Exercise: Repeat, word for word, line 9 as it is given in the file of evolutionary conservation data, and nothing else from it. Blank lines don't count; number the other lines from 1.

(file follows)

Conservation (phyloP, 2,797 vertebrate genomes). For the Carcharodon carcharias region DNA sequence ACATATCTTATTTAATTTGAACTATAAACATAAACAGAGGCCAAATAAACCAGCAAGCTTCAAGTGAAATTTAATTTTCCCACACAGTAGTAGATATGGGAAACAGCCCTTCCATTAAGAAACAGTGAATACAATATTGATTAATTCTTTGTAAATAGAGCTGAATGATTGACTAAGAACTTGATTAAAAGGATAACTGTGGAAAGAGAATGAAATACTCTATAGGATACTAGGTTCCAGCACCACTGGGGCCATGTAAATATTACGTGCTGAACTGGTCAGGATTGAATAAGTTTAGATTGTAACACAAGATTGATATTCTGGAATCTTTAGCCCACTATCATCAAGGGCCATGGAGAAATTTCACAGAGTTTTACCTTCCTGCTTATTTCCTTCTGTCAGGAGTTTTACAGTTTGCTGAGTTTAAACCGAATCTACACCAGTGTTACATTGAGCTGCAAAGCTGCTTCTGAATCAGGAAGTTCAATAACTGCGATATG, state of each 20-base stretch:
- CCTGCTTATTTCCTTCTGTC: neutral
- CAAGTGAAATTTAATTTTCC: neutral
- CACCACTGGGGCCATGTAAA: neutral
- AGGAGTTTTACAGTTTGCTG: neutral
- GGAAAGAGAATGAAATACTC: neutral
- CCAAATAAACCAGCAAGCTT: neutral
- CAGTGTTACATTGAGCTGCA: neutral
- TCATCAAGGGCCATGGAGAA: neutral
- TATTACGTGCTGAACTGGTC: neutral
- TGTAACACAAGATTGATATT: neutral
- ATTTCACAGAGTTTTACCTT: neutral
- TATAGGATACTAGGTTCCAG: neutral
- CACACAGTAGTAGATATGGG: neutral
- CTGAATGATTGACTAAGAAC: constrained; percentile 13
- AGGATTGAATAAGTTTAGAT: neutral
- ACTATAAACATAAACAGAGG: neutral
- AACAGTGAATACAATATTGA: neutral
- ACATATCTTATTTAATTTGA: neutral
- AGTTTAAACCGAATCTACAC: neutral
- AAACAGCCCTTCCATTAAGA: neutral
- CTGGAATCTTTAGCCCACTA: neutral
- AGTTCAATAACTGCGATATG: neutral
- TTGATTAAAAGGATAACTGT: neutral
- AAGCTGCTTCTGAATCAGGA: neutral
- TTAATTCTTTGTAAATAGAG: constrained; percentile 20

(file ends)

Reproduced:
- TCATCAAGGGCCATGGAGAA: neutral